Featured Research

from universities, journals, and other organizations

'Slimming gene' discovered that regulates body fat

Date:
November 22, 2009
Source:
University of Bonn
Summary:
Scientists have discovered a previously unknown fruit fly gene that controls the metabolism of fat. Larvae in which this gene is defective lose their entire fat reserves. Mammals carry a group of genes that are structurally very similar. The scientists therefore hope this research could lead to new medicines to fight obesity.

Scientists at the University of Bonn have discovered a previously unknown fruit fly gene that controls the metabolism of fat. Larvae in which this gene is defective lose their entire fat reserves. Therefore the researchers called the gene 'schlank' (German for 'slim'). Mammals carry a group of genes that are structurally very similar to 'schlank'. They possibly take on a similar function in the energy metabolism. The scientists therefore have hopes in new medicines with which obesity could be fought.

If scientists decipher the function of a gene, they are allowed to name it. With the fruit fly Drosophila there is a rather paradox convention. The names always indicate what the fly looks like if the respective gene is defective. That is also the case with the schlank gene. If it is unimpaired the fly larva can build up fat reserves. It becomes fat. 'Larvae with a mutation of schlank, however, remain slim,' Professor Michael Hoch from the University of Bonn explains. 'In extreme cases the defect can even lead to death.'

Together with Dr. Reinhard Bauer and other employees the development biologist has explored what exactly 'schlank' does. According to their research the gene contains the instructions of what is known as ceramide synthase. Ceramides serve as raw materials for the gauzy membranes that enclose all of the cells in the body. Moreover, schlank also has a regulatory function. It promotes lipid synthesis and at the same time inhibits the mobilisation of fat from the fat reserves.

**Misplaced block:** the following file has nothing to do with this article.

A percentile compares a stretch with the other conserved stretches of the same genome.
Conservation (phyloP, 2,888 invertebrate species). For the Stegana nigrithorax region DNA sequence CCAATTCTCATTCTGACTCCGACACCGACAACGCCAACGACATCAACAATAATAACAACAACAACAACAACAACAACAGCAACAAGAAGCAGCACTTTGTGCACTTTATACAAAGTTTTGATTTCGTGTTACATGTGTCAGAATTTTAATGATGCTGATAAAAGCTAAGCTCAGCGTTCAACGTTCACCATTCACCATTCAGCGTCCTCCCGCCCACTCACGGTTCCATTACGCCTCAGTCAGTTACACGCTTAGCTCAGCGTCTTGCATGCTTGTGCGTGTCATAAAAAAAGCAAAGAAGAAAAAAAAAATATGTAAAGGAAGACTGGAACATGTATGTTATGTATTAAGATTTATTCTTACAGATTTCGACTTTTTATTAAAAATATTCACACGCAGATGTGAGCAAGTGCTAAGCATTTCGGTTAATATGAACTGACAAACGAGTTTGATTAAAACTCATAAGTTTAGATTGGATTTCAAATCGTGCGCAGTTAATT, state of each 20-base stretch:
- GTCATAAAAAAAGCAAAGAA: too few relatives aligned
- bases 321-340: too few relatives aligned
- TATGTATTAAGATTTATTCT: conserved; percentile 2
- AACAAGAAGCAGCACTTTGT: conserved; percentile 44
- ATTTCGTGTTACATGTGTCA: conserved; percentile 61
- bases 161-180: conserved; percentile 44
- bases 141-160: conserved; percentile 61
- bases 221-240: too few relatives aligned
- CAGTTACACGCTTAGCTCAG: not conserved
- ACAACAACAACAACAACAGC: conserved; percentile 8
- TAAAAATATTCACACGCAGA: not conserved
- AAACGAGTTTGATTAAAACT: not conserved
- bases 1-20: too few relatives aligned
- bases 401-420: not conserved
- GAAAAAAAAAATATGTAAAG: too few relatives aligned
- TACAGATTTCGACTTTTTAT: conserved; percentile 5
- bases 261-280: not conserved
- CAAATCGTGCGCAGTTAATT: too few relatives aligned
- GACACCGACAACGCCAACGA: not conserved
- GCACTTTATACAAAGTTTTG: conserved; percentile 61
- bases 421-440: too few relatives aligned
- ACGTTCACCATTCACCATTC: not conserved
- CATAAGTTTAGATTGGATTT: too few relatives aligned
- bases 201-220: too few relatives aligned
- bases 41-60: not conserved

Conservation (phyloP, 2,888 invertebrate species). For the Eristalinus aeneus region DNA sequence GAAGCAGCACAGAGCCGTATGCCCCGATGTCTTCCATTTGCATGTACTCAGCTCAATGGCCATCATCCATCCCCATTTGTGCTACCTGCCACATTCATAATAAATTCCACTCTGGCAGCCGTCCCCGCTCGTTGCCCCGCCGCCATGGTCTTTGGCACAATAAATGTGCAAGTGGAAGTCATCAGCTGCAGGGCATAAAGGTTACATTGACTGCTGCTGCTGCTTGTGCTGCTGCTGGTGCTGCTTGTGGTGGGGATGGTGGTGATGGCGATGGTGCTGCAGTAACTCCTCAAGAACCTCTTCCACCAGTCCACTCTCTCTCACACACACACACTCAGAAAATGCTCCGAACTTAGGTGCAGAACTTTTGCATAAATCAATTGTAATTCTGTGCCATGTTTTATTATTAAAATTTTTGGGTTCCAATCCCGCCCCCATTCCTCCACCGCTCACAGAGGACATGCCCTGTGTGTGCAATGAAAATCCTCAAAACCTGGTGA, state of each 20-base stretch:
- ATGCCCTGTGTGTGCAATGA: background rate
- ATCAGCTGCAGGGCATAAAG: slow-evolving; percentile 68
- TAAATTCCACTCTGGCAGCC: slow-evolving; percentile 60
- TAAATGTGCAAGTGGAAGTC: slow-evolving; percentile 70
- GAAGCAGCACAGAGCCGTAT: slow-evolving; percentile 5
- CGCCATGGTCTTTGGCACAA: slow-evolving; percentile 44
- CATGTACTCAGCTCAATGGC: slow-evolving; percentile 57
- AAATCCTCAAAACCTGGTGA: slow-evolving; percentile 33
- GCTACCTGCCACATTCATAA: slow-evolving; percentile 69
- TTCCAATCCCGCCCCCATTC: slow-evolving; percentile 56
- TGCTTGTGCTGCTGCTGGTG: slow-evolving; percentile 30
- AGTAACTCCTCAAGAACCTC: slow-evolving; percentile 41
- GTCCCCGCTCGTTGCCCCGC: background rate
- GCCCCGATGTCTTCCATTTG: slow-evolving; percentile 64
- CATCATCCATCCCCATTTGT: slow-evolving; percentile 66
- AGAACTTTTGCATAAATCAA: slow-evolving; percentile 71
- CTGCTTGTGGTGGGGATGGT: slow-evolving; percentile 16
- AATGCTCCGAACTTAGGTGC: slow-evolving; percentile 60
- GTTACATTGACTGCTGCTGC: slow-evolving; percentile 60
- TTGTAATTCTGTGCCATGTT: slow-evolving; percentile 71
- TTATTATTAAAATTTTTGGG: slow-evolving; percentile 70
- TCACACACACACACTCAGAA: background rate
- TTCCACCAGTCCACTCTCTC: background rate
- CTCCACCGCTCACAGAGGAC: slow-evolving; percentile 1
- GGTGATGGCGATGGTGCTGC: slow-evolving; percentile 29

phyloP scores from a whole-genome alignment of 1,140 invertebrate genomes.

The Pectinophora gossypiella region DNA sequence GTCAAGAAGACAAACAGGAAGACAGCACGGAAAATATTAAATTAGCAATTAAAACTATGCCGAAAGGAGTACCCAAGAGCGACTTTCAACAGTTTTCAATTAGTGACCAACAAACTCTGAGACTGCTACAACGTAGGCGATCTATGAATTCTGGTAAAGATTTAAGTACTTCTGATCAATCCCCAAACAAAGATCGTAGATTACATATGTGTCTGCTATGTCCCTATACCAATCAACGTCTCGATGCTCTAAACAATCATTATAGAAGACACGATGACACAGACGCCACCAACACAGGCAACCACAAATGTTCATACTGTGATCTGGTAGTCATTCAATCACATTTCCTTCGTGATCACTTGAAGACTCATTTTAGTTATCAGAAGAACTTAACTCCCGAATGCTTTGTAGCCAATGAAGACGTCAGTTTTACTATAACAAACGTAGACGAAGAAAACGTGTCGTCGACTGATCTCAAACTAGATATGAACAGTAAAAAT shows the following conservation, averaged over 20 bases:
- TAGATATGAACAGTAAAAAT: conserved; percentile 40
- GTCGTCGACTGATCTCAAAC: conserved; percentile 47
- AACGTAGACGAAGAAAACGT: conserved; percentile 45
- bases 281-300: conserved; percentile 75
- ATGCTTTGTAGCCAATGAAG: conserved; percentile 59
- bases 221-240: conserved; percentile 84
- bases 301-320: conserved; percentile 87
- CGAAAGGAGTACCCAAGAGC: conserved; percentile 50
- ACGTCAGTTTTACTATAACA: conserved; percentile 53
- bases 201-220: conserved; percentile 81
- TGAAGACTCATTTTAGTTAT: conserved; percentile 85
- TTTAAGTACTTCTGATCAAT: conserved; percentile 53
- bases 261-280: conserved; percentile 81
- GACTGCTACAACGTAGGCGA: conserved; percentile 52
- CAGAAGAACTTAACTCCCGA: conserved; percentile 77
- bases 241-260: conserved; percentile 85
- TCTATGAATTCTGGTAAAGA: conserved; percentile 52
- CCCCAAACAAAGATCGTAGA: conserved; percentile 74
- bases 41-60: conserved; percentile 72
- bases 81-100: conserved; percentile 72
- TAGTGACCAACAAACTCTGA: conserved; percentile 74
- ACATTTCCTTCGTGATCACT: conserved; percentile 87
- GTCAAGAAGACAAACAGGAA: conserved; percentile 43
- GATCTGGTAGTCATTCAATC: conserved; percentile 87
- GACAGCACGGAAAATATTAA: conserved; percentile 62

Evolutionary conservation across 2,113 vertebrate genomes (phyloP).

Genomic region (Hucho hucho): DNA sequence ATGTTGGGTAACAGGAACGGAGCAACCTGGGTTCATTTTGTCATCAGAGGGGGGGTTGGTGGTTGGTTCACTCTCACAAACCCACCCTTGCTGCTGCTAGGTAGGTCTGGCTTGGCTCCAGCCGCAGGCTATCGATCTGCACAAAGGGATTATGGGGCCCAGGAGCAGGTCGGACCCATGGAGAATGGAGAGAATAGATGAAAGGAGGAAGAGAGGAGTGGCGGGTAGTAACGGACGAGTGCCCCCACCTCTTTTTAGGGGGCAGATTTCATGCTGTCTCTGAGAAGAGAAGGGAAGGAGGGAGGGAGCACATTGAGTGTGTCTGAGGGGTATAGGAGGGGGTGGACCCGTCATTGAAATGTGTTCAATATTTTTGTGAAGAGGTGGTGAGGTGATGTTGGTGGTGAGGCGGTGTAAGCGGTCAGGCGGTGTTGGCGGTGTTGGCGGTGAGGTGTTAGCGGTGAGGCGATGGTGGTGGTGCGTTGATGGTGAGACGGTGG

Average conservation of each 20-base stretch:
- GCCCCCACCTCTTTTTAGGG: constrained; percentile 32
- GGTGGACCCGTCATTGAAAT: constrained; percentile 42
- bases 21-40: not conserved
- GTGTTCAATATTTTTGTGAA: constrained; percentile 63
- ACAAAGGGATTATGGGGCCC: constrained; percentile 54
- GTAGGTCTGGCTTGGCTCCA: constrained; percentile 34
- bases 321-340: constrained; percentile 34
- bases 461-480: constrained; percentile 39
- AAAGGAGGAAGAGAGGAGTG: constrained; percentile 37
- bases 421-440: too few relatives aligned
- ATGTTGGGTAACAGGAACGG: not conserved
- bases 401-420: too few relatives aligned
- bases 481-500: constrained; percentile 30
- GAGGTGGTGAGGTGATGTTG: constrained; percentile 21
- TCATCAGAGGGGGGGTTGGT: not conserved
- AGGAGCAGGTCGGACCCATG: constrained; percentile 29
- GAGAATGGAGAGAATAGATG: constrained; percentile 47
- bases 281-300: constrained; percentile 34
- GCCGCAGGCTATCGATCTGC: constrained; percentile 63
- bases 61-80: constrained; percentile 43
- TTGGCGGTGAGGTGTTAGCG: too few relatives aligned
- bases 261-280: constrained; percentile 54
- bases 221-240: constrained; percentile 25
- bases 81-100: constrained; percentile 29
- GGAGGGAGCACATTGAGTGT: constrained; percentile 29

Mouse gene saves fly larvae

There is a chance that this is not only the case in fruit flies. Humans also produce ceramide synthases however not just one as Drosophila does but rather as many as six different ones. For this purpose humans rely on a group of genes so-called Lass genes. Ceramide synthases are extremely important for animals. Mutations in the corresponding genes lead to severe metabolic disorders and to malfunctions of organ systems. That is why our Lass genes look surprisingly similar to the schlank gene of fruit flies.

This resemblance is so striking that Lass genes from mice can partially compensate for the defect schlank gene in mutant flies. 'We introduced a mouse Lass gene in mutant Drosophila larvae,' Michael Hoch says. 'Normally the larvae died immediately after hatching. Thanks to the Lass gene they resumed building up body fat and survived until the next development stage.'

Up to now, the Lass genes of mammals have not been connected with the regulation of the lipid metabolism. 'But due to the strong parallels with schlank we think such a function is very probable,' Professor Hoch presumes. 'If this is the case they would be a promising approach for new medications for obesity.


Story Source:

The above story is based on materials provided by University of Bonn. Note: Materials may be edited for content and length.


Journal Reference: